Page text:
The pandemic hasn’t just transformed life as we know it, it has also sent ripples of change into the way we work. Formerly staunch companies that required their employees to work on-site have been compelled to adopt remote working. Employees that placed work above all else have learned the importance of work-life balance as burn out lurked during lock down.
The good news is that the future of work promises exciting changes for employees, with their personal happiness and job satisfaction becoming a company priority. Here are some changes to expect in the near future.
“See you soon” with boomerang hiring
Put yourself in the shoes of a business owner for a moment. Would you consider rehiring a former employee? The workplace is becoming cyclical with former employees rejoining companies a few months or years after their resignation. 76% of HR professionals say they are more open to welcoming back former employees today than in the past. This new recruitment trend is called “boomerang hiring”. During their time away from the organization, the employees will have earned new skills from courses or working with other companies. Boomerang hiring also saves a company time on employee orientation and lowers the risk of newcomers’ error.
The clock is ticking with shorter meetings
Despite technological advancement, meetings have grown longer over time, with the average meeting being 10% longer than in 2000. Despite 15% of an organization’s overall time being spent in meetings, they adversely impact an employee’s productivity. With productivity and employee happiness competing for the top rank of a company’s priorities, meetings will probably be shorter. Commuting is another common bane among employees. We may see less of that in the future as remote meetings cement their place in the new normal. A white paper on the future of meetings shared that the perfect meeting could be as short as 22 minutes. The secrets to a perfect meeting aren’t beyond reach – they lie in using better technology and being mindful about everyone’s time and schedule. Training yourself and team in the art of brevity and concise communication could also save you all some time.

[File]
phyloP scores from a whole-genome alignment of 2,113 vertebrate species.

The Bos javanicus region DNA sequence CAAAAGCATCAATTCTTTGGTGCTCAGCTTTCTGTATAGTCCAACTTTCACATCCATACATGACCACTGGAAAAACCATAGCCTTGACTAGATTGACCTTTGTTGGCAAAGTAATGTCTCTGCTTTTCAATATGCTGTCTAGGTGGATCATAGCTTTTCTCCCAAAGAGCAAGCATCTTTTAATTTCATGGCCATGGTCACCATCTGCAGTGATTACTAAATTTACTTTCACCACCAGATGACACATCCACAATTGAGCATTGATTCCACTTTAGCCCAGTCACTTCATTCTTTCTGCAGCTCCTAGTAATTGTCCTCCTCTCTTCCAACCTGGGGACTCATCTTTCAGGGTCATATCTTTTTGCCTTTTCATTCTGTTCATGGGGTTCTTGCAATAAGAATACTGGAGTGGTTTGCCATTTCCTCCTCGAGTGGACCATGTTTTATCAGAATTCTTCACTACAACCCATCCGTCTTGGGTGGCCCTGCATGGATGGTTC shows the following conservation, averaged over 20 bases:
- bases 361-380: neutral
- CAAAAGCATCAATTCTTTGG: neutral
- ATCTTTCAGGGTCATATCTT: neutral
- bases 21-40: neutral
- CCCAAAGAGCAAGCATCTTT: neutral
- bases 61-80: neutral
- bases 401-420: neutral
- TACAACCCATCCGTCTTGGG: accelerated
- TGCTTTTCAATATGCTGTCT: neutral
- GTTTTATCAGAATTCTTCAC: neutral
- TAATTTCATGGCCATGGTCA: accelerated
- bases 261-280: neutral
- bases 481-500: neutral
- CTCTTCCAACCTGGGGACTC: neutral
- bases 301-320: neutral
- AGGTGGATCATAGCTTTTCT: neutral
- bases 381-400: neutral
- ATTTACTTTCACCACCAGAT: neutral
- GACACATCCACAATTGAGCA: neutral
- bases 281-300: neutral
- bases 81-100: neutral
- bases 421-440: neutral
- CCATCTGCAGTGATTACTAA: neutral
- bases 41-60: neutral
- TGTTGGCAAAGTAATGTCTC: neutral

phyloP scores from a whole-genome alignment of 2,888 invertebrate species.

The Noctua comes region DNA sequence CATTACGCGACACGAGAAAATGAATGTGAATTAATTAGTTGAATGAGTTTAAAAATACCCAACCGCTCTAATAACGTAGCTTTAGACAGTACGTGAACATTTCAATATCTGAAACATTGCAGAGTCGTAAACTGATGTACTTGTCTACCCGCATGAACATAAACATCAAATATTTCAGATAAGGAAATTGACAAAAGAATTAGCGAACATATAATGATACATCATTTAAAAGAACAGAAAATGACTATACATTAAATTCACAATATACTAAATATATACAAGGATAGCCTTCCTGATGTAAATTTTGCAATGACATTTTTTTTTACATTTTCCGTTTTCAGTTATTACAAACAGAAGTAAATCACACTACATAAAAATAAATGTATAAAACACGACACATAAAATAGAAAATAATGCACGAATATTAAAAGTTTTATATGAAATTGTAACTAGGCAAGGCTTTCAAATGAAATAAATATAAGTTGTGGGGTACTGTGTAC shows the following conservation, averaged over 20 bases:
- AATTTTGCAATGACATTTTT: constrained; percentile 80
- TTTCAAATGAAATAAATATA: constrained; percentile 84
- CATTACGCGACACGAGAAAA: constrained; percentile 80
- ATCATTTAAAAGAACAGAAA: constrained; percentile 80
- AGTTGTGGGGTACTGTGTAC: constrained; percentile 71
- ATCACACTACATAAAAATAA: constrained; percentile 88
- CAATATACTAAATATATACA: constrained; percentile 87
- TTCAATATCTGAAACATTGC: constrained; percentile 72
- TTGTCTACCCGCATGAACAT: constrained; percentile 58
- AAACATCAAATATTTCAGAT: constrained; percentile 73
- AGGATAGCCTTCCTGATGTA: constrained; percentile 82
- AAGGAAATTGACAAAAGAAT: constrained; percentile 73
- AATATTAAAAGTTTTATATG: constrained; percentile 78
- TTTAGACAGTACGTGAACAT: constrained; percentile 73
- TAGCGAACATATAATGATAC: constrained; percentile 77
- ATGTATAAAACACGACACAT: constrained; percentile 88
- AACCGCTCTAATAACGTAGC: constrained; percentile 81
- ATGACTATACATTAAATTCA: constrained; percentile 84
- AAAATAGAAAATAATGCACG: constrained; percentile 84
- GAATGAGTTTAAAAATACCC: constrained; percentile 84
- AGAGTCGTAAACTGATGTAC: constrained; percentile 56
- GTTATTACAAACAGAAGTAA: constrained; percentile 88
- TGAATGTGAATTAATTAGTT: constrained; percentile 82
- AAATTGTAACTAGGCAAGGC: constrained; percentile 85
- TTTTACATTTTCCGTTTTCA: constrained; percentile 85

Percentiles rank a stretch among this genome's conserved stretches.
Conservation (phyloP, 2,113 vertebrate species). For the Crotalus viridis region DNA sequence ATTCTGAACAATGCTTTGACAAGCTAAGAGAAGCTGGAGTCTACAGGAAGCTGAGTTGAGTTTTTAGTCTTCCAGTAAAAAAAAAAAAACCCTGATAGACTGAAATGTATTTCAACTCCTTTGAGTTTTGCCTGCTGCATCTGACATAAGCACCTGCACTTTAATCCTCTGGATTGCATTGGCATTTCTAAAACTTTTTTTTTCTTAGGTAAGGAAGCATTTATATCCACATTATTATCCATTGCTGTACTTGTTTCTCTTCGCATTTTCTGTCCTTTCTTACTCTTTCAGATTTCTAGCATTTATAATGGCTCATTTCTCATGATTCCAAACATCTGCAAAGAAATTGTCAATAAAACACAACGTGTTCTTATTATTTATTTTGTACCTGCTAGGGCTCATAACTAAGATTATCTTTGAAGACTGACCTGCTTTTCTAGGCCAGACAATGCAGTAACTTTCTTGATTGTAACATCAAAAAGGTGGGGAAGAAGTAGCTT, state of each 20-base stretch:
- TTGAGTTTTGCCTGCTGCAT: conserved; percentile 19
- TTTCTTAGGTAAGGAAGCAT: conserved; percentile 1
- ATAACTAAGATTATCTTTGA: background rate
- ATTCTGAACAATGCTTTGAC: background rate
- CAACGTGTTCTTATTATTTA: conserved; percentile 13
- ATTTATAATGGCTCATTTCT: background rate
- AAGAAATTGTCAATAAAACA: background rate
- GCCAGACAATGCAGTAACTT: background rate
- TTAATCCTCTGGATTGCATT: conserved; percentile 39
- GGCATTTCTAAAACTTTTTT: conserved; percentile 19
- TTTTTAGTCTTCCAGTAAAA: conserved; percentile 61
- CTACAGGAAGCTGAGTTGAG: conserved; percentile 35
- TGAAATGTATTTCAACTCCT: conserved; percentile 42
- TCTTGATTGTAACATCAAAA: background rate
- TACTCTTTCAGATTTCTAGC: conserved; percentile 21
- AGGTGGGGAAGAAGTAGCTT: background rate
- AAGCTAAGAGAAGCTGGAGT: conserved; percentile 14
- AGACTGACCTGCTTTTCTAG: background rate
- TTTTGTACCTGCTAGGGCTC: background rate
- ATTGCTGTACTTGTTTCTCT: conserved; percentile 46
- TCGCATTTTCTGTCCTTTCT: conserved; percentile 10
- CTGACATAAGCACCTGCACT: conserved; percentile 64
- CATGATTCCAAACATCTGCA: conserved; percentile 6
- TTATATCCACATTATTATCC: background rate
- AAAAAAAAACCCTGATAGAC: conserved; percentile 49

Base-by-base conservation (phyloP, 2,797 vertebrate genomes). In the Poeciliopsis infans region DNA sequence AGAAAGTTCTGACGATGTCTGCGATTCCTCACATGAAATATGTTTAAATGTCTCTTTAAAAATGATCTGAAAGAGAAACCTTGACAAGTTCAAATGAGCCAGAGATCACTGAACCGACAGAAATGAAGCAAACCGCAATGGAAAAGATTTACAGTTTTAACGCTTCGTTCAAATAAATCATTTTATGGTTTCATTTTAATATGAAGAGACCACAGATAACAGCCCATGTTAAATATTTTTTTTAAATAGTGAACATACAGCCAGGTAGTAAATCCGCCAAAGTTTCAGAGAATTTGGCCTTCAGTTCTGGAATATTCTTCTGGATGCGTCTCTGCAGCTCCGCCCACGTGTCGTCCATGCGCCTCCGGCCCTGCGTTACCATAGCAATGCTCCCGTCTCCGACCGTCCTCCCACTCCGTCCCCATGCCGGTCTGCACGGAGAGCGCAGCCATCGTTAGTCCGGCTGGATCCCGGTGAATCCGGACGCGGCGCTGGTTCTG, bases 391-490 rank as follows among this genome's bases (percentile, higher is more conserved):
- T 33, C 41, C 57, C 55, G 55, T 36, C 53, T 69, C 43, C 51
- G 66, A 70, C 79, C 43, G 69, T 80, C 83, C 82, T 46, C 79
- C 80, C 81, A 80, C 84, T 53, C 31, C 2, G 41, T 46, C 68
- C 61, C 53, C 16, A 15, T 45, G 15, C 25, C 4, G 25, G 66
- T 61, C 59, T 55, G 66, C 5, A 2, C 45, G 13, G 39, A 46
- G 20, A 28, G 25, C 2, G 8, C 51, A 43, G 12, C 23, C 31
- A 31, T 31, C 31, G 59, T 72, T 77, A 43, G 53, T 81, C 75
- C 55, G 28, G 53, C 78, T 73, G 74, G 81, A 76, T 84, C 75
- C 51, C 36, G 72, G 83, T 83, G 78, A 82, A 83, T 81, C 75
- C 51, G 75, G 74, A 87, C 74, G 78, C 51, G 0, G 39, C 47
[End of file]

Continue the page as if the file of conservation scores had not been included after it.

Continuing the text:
Don’t tell when you can show with results-driven performance
The way companies measure productivity is less about the amount of time you spend at your desk and more about how many tasks you’ve crossed off your to-do list. Monitoring how long employees spend at their desk has become impossible with WFH, so employers have shifted their focus to actual productivity and task completion. This is paving the way to a new future – one that allows flexible hours and remote working as long as the work gets done.
WFH could be the stepping stone to remote work spaces
Prior to the pandemic, a stunning 44% of international companies didn’t allow their employees to work remotely. This has been contrasted by the hiring trends of startups and small organizations – teams that don’t have an official headquarters and prefer to work from home or flexible workspaces.
When surveyed, remote workers report fewer distractions and less stress than those that are obliged to work at offices. Now that WFH has proved to employees that working off-site is a viable option, the rise of remote work either from home or from flexible workspaces is sure to continue.
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